Milton O. Price Sr.

World War Ii Veteran Who Was Held As A German Pow For About Six Months Later Became A Bge Statistician

August 06, 2009|By Frederick N. Rasmussen | Frederick N. Rasmussen,fred.rasmussen@baltsun.com

Milton O. Price Sr., a retired Baltimore Gas and Electric Co. statistician who had been a prisoner of war during World War II, died of a heart attack Saturday at Perry Point Veterans Affairs Medical Center. He was 89.

Mr. Price was born in Baltimore and raised on Garrett Avenue. After graduating from Polytechnic Institute in 1937, he served for four years in the Naval Reserve before he began working at BGE.

Drafted into the Army on April 23, 1941, Mr. Price was to have served one year of active duty.

"Pearl Harbor changed all that, and he was in for the duration," said his son, Milton O. "Buddy" Price Jr. of Belcamp.

He served 2 1/2 years with the 29th Infantry Division, 175th Infantry Regiment, Company B, training in England for the D-Day invasion.

Mr. Price did not land in France on June 6, 1944, because he had been reassigned to the Army Air Forces, where he was trained as a tail gunner aboard B-17 Flying Fortresses.

"I am convinced that had I stayed in the 29th, I wouldn't have had much of a chance," Mr. Price told The Baltimore Sun in a 2004 interview.

Assigned to the 487th Bomb Group, 839th Bomb Squad, Mr. Price was on a mission over Hamm, Germany, in October 1944 when his B-17 was struck by enemy flak, which destroyed one engine and left another on fire.

Unable to control the bomber, the pilot ordered the seven-man crew to bail out.

"I can't describe it," Mr. Price recalled in the interview. "You don't know what's in store for you. The pilot just gave you an order to jump. You've never jumped before, and you're jumping into enemy territory."

Landing uninjured in a field, Mr. Price was immediately captured by two German solders who took him to Stalag Luft IV near Grosstychew, Poland, where he was confined to a dormitory room designed to hold 12 prisoners that was filled with 25 other POWs.

"Nothing is like freedom," he said in the interview. "You don't realize how precious it is until it's taken away from you."

In February 1945, Mr. Price was sent to a camp in Nuremberg. Normally, the trip by train took no more than six hours, but Mr. Price and his fellow prisoners spent a week crammed together in a locked boxcar in the bitter cold.

Two months later, Mr. Price along with other POWs were moved again to a camp at Moosburg, near Munich, escorted by elderly German guards.

"We could have escaped any time," Mr. Price said. "But if the Gestapo or an SS trooper caught you, they wouldn't ask any questions. They would shoot."

They arrived at Stalag VII-A in mid-March, where Mr. Price and his fellow prisoners were confined to large canvas tents.

Liberation by the Army's 14th Armored Division came April 29, 1945, when 110,000 POWs, some who had been held there since 1939, were finally freed.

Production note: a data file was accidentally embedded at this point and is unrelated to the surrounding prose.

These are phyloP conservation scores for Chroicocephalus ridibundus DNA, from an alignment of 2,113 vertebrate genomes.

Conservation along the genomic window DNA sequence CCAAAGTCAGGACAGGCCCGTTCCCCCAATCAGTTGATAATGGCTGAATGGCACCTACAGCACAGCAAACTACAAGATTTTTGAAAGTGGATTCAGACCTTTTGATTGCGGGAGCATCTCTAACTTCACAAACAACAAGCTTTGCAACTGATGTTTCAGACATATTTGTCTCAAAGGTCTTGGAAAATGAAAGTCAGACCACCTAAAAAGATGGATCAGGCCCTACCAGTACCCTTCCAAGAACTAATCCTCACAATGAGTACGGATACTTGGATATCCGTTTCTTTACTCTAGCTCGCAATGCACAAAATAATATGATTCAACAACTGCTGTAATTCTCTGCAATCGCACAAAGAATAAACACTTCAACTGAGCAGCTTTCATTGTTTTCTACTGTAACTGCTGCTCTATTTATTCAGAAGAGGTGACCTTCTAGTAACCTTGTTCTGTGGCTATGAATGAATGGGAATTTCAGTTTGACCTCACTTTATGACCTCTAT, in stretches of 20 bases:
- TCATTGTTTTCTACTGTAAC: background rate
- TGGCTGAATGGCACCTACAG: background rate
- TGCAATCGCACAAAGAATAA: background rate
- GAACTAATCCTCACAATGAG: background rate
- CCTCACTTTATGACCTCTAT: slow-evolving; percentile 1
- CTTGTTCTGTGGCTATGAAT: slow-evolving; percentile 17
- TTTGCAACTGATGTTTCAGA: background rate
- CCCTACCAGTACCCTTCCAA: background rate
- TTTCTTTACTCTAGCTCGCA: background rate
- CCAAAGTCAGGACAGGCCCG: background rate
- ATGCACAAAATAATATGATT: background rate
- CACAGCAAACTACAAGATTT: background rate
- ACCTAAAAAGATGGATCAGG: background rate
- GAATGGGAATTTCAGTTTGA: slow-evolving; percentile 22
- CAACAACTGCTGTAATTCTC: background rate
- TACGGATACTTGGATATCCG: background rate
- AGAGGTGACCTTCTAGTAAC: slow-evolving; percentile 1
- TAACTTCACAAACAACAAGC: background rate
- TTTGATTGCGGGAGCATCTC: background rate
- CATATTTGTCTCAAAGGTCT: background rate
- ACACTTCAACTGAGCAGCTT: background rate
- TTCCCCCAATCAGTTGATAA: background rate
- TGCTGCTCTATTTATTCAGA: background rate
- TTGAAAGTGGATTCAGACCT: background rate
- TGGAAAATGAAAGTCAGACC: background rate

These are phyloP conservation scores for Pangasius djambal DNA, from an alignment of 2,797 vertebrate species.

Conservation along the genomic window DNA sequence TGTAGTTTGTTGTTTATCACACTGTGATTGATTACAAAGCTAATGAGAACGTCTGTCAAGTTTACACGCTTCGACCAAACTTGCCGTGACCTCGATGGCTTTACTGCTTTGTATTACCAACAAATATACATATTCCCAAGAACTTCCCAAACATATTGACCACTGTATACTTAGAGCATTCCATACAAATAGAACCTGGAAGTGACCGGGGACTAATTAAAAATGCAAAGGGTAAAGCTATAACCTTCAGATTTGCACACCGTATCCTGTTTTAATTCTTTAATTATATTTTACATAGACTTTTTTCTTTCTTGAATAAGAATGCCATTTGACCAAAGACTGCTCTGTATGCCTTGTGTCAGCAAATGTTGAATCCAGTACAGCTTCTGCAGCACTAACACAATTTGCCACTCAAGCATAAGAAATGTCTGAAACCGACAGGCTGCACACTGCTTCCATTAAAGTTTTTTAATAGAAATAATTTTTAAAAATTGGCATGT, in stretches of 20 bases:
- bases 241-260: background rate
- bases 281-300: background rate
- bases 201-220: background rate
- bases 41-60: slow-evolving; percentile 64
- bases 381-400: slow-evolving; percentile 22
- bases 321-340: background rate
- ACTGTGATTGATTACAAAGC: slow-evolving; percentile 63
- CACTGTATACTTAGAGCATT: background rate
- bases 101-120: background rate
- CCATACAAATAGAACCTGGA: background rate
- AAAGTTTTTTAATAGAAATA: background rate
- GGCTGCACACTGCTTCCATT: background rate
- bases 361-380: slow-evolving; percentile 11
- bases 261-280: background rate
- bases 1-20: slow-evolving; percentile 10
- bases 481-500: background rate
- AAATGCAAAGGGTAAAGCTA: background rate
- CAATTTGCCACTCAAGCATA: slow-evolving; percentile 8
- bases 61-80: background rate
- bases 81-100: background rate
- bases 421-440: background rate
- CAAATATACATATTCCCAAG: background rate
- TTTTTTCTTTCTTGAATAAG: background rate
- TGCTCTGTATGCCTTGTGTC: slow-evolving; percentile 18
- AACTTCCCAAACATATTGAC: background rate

That afternoon, the Nazi flag that flew over Moosburg's City Hall was torn down and replaced with an American flag.

More than 100 POWs - including Mr. Price - signed the Nazi flag, which today is on display at the Mighty 8th Air Force Museum in Pooler, Ga.

The day after Stalag VII-A had been liberated, Gen. George S. Patton Jr. rode into the camp aboard a half-track, and was swamped and heartily welcomed by former POWs.

"He stood there and spoke to us, and if he would have gotten down, everyone would have kissed him," Mr. Price said. "We knew that until we saw him, nothing was certain. He was freedom. We knew then we were going home to our loved ones."

Discharged in October 1945, Mr. Price returned to work at BGE while studying at night at the University of Baltimore, where he earned a law degree in 1949.

Mr. Price, who worked 15 years in gas manufacture, spent the last 30 years of his career in the rate department, retiring in 1984.

He also worked with the Federal Power Commission in Washington, monitoring natural gas cases.

He also had a second career as a security supervisor for Pinkerton, working at the Maryland Hunt Cup and at many Colts and Navy football games.

Mr. Price was also part of the security detail at the inaugural balls for presidents Lyndon B. Johnson and Jimmy Carter.

He was a member and past commander of the Maryland North Chapter of the American Ex-Prisoners of War, Limestone Post 72 of the 29th Division Association and the Mason's Mount Nebo Lodge.

For years after the end of World War II, Mr. Price wanted nothing more than to fade into civilian life and had little interest in discussing his wartime experiences.

"In recent years and especially after he became involved with the POW organization, he began to talk about what had happened, to his grandchildren," his son said.

"It's something you were very happy to forget about," the elder Mr. Price said in the 2004 interview. "When you lose your freedom and you have to depend on people who hate you, there's no way to describe your feelings."

He added: "None of us will be around too long. My story, and the story of so many others, deserves to be told - even if the memories are sometimes painful."

The former longtime Hydes and Bel Air resident was a 50-year member of St. John Evangelical Lutheran Church in Sweet Air, where services were held Wednesday.

Also surviving are his wife of 68 years, the former Vera Zepp; two daughters, Vera Jean Bittner of St. Petersburg, Fla., and Cynthia Manas of San Diego; three grandchildren; and six great-grandchildren.

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